Events

Oral Democracy: An Analysis of Direct Democracy in India

November 28, 2019

Kuala Lumpur World Bank-University of Malaya Joint Seminar

  • Oral Democracy studies citizens' voices in civic and political deliberations in India's gram sabhas (village assemblies), the largest deliberative institution in human history. It analyses nearly three hundred transcripts of gram sabhas, sampled within the framework of a natural experiment, allowing the authors to study how state policy affects the quality of discourse, citizens' discursive performances and state enactments embodied by elected leaders and public officials. By drawing out the varieties of speech apparent in citizen and state interactions, their analysis shows that citizens' oral participation in development and governance can be improved by strengthening deliberative spaces through policy. Even in conditions of high inequality and illiteracy, direct democracy can create discursive equality by developing the 'oral competence' of citizens and establishing a space in which they can articulate their interests. The authors develop the concept of 'oral democracy' to aid the understanding of deliberative systems in non-Western and developing countries.

    Download the paper

  • Vijayendra (Biju) Rao, a Lead Economist in the Development Research Group of the World Bank, works at the intersection of scholarship and practice. He integrates his training in economics with theories and methods from anthropology, sociology and political science to study the social, cultural, and political context of extreme poverty in developing countries. He leads the Social Observatory, an inter-disciplinary effort to improve the conversation between citizens and governments.

    His research, published in the American Economic Review, the American Political Science Review, the European Economic Review, the Journal of Development EconomicsWorld Development and other places has spanned a variety of subjects. In his early work he pioneered empirical research in Economics on dowriesdomestic violence and sex work. His 2004 edited book with Mike Walton, Culture and Public Actionwas an effort to instigate a conversation between anthropologists and economists to open up (then) new questions at the intersection of culture and development including the role of aspirations, inequality traps, and cultural heritage. He is a proponent of mixed-methods to better understand and diagnose issues in development, and in using ethnography to understand the mechanisms that underlie outcomes estimated in impact evaluations. His recent work has focused on participatory approaches to development, deliberative democracy, and voice and agency among the poor. He has been experimenting with the use of Natural Language Processing methods to understand epistemic discrimination in Indian village meetings, and in employing natural experiments to tease out causal links with large-N qualitative data. He and Ghazala Mansuri co-authored  Localizing Development: Does Participation Work? which the Nobel Laureate Roger Myerson has described as “one of the most important books in development in recent years.” His most recent book, co-authored with Paromita Sanyal, is Oral Democracy: Deliberation in Indian Village Assemblies (Cambridge University Press).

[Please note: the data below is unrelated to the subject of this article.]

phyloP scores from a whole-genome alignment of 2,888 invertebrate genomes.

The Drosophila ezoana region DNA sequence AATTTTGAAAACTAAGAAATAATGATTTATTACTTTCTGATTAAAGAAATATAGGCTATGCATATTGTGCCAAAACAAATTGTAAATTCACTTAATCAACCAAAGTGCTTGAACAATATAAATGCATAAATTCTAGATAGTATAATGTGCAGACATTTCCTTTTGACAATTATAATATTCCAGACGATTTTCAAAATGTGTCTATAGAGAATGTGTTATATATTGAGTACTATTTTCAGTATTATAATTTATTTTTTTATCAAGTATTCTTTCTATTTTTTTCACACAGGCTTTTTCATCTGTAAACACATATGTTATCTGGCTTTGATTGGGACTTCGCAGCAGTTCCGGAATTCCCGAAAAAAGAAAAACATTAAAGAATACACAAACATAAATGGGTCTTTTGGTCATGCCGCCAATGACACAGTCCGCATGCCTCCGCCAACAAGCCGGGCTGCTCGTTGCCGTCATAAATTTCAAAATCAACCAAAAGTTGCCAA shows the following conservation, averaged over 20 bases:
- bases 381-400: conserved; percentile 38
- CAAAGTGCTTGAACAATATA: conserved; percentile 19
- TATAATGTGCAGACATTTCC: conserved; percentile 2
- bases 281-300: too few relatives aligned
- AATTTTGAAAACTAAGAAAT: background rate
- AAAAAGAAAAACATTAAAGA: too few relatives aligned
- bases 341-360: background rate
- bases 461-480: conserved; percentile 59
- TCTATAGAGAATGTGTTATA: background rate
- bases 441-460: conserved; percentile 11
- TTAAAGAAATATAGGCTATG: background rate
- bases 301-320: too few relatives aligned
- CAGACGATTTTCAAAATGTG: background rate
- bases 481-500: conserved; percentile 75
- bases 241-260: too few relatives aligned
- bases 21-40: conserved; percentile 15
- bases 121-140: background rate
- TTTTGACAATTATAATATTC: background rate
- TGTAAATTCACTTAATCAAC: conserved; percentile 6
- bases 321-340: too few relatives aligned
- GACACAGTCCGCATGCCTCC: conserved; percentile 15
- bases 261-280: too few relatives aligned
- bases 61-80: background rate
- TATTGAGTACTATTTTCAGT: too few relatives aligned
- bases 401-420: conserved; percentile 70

Dr. Rao obtained a BA in Economics from St. Xavier’s College, Bombay University, a PhD in Economics from the University of Pennsylvania, was a Hewlett post-doctoral fellow at the Economics Research Center and an Associate of the Committee on Southern Asian Studies at the University of Chicago, and has been a Mellon Fellow at Population Studies Centers at the University of Michigan and Brown University. He was an Assistant Professor of Economics at Williams College before joining the World Bank’s research department in 1999. 

    He is the Chair of the Advisory Committee of the interdisciplinary program on Boundaries, Membership and Belonging, at the Canadian Institute for Advanced Research, and currently serves on the editorial boards of Global PerspectivesJournal of Development Studies and World Development.

DETAILS

  • WHEN: Thursday, November 28, 2019; 12:30 -2:00PM
  • WHERE: DK4, Faculty of Economics and Administration, University of Malaya
  • RSVP: Kindly RSVP by Wednesday, November 27, 2019
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